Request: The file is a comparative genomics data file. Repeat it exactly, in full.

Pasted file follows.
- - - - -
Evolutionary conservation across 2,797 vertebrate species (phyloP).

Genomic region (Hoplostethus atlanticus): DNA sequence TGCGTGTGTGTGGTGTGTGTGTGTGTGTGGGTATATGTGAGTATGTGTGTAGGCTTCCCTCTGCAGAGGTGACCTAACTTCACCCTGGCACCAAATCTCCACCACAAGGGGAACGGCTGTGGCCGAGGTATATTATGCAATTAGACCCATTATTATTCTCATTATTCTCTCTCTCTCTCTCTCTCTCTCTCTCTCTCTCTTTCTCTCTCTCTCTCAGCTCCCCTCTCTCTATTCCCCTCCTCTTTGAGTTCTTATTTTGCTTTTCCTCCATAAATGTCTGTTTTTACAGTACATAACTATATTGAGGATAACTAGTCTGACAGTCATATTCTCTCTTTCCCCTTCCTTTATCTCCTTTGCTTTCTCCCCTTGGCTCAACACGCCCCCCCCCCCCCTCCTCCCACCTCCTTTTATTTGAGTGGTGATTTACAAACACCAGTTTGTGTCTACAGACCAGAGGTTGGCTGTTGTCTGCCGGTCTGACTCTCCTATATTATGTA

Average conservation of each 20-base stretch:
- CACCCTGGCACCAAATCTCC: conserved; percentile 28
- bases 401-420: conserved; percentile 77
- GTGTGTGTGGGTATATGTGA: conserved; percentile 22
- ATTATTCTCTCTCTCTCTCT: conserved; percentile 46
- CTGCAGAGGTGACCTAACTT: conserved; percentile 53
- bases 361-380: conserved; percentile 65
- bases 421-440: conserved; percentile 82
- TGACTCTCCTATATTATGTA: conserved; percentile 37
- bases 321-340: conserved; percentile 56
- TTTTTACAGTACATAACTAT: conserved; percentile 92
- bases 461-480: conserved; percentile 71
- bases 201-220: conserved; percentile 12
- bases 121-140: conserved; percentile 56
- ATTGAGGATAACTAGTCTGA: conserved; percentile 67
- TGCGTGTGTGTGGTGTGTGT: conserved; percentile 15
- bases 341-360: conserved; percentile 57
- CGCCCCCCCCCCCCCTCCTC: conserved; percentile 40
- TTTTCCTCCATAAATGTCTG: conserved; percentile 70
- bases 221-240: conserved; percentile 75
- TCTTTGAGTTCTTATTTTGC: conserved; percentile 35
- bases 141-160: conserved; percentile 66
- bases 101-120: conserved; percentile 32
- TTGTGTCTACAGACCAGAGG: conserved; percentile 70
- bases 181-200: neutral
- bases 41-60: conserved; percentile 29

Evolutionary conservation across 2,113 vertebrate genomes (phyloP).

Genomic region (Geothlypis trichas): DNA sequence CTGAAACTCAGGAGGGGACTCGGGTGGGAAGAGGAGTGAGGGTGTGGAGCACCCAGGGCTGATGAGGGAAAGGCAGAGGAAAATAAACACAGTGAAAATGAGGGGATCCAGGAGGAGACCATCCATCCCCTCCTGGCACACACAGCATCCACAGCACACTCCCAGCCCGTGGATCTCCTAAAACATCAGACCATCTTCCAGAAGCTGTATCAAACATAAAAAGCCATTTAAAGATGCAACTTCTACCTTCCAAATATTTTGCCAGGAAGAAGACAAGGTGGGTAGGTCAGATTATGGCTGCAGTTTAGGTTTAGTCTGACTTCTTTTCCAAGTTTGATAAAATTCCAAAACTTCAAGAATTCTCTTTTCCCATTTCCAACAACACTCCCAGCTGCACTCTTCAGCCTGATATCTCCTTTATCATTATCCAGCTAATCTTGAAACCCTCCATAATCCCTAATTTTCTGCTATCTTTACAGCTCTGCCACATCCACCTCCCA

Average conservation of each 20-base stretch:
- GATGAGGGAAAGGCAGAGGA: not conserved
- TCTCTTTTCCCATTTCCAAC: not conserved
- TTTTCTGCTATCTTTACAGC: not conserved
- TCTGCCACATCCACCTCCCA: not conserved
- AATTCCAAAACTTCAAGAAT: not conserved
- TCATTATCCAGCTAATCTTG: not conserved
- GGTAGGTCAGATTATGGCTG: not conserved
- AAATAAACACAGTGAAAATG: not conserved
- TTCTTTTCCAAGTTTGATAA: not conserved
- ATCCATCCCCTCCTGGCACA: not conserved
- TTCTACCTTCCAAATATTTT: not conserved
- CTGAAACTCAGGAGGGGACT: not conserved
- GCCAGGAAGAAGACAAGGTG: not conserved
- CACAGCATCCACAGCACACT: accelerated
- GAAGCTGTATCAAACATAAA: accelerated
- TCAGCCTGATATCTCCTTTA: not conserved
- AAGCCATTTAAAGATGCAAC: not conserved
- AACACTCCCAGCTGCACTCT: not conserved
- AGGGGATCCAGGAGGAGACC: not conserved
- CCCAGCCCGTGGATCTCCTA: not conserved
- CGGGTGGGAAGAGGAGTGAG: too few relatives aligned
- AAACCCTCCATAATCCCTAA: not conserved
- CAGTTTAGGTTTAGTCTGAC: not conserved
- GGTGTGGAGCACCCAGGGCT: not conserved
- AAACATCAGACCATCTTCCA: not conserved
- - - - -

Evolutionary conservation across 2,797 vertebrate species (phyloP).

Genomic region (Hoplostethus atlanticus): DNA sequence TGCGTGTGTGTGGTGTGTGTGTGTGTGTGGGTATATGTGAGTATGTGTGTAGGCTTCCCTCTGCAGAGGTGACCTAACTTCACCCTGGCACCAAATCTCCACCACAAGGGGAACGGCTGTGGCCGAGGTATATTATGCAATTAGACCCATTATTATTCTCATTATTCTCTCTCTCTCTCTCTCTCTCTCTCTCTCTCTCTTTCTCTCTCTCTCTCAGCTCCCCTCTCTCTATTCCCCTCCTCTTTGAGTTCTTATTTTGCTTTTCCTCCATAAATGTCTGTTTTTACAGTACATAACTATATTGAGGATAACTAGTCTGACAGTCATATTCTCTCTTTCCCCTTCCTTTATCTCCTTTGCTTTCTCCCCTTGGCTCAACACGCCCCCCCCCCCCCTCCTCCCACCTCCTTTTATTTGAGTGGTGATTTACAAACACCAGTTTGTGTCTACAGACCAGAGGTTGGCTGTTGTCTGCCGGTCTGACTCTCCTATATTATGTA

Average conservation of each 20-base stretch:
- CACCCTGGCACCAAATCTCC: conserved; percentile 28
- bases 401-420: conserved; percentile 77
- GTGTGTGTGGGTATATGTGA: conserved; percentile 22
- ATTATTCTCTCTCTCTCTCT: conserved; percentile 46
- CTGCAGAGGTGACCTAACTT: conserved; percentile 53
- bases 361-380: conserved; percentile 65
- bases 421-440: conserved; percentile 82
- TGACTCTCCTATATTATGTA: conserved; percentile 37
- bases 321-340: conserved; percentile 56
- TTTTTACAGTACATAACTAT: conserved; percentile 92
- bases 461-480: conserved; percentile 71
- bases 201-220: conserved; percentile 12
- bases 121-140: conserved; percentile 56
- ATTGAGGATAACTAGTCTGA: conserved; percentile 67
- TGCGTGTGTGTGGTGTGTGT: conserved; percentile 15
- bases 341-360: conserved; percentile 57
- CGCCCCCCCCCCCCCTCCTC: conserved; percentile 40
- TTTTCCTCCATAAATGTCTG: conserved; percentile 70
- bases 221-240: conserved; percentile 75
- TCTTTGAGTTCTTATTTTGC: conserved; percentile 35
- bases 141-160: conserved; percentile 66
- bases 101-120: conserved; percentile 32
- TTGTGTCTACAGACCAGAGG: conserved; percentile 70
- bases 181-200: neutral
- bases 41-60: conserved; percentile 29

Evolutionary conservation across 2,113 vertebrate genomes (phyloP).

Genomic region (Geothlypis trichas): DNA sequence CTGAAACTCAGGAGGGGACTCGGGTGGGAAGAGGAGTGAGGGTGTGGAGCACCCAGGGCTGATGAGGGAAAGGCAGAGGAAAATAAACACAGTGAAAATGAGGGGATCCAGGAGGAGACCATCCATCCCCTCCTGGCACACACAGCATCCACAGCACACTCCCAGCCCGTGGATCTCCTAAAACATCAGACCATCTTCCAGAAGCTGTATCAAACATAAAAAGCCATTTAAAGATGCAACTTCTACCTTCCAAATATTTTGCCAGGAAGAAGACAAGGTGGGTAGGTCAGATTATGGCTGCAGTTTAGGTTTAGTCTGACTTCTTTTCCAAGTTTGATAAAATTCCAAAACTTCAAGAATTCTCTTTTCCCATTTCCAACAACACTCCCAGCTGCACTCTTCAGCCTGATATCTCCTTTATCATTATCCAGCTAATCTTGAAACCCTCCATAATCCCTAATTTTCTGCTATCTTTACAGCTCTGCCACATCCACCTCCCA

Average conservation of each 20-base stretch:
- GATGAGGGAAAGGCAGAGGA: not conserved
- TCTCTTTTCCCATTTCCAAC: not conserved
- TTTTCTGCTATCTTTACAGC: not conserved
- TCTGCCACATCCACCTCCCA: not conserved
- AATTCCAAAACTTCAAGAAT: not conserved
- TCATTATCCAGCTAATCTTG: not conserved
- GGTAGGTCAGATTATGGCTG: not conserved
- AAATAAACACAGTGAAAATG: not conserved
- TTCTTTTCCAAGTTTGATAA: not conserved
- ATCCATCCCCTCCTGGCACA: not conserved
- TTCTACCTTCCAAATATTTT: not conserved
- CTGAAACTCAGGAGGGGACT: not conserved
- GCCAGGAAGAAGACAAGGTG: not conserved
- CACAGCATCCACAGCACACT: accelerated
- GAAGCTGTATCAAACATAAA: accelerated
- TCAGCCTGATATCTCCTTTA: not conserved
- AAGCCATTTAAAGATGCAAC: not conserved
- AACACTCCCAGCTGCACTCT: not conserved
- AGGGGATCCAGGAGGAGACC: not conserved
- CCCAGCCCGTGGATCTCCTA: not conserved
- CGGGTGGGAAGAGGAGTGAG: too few relatives aligned
- AAACCCTCCATAATCCCTAA: not conserved
- CAGTTTAGGTTTAGTCTGAC: not conserved
- GGTGTGGAGCACCCAGGGCT: not conserved
- AAACATCAGACCATCTTCCA: not conserved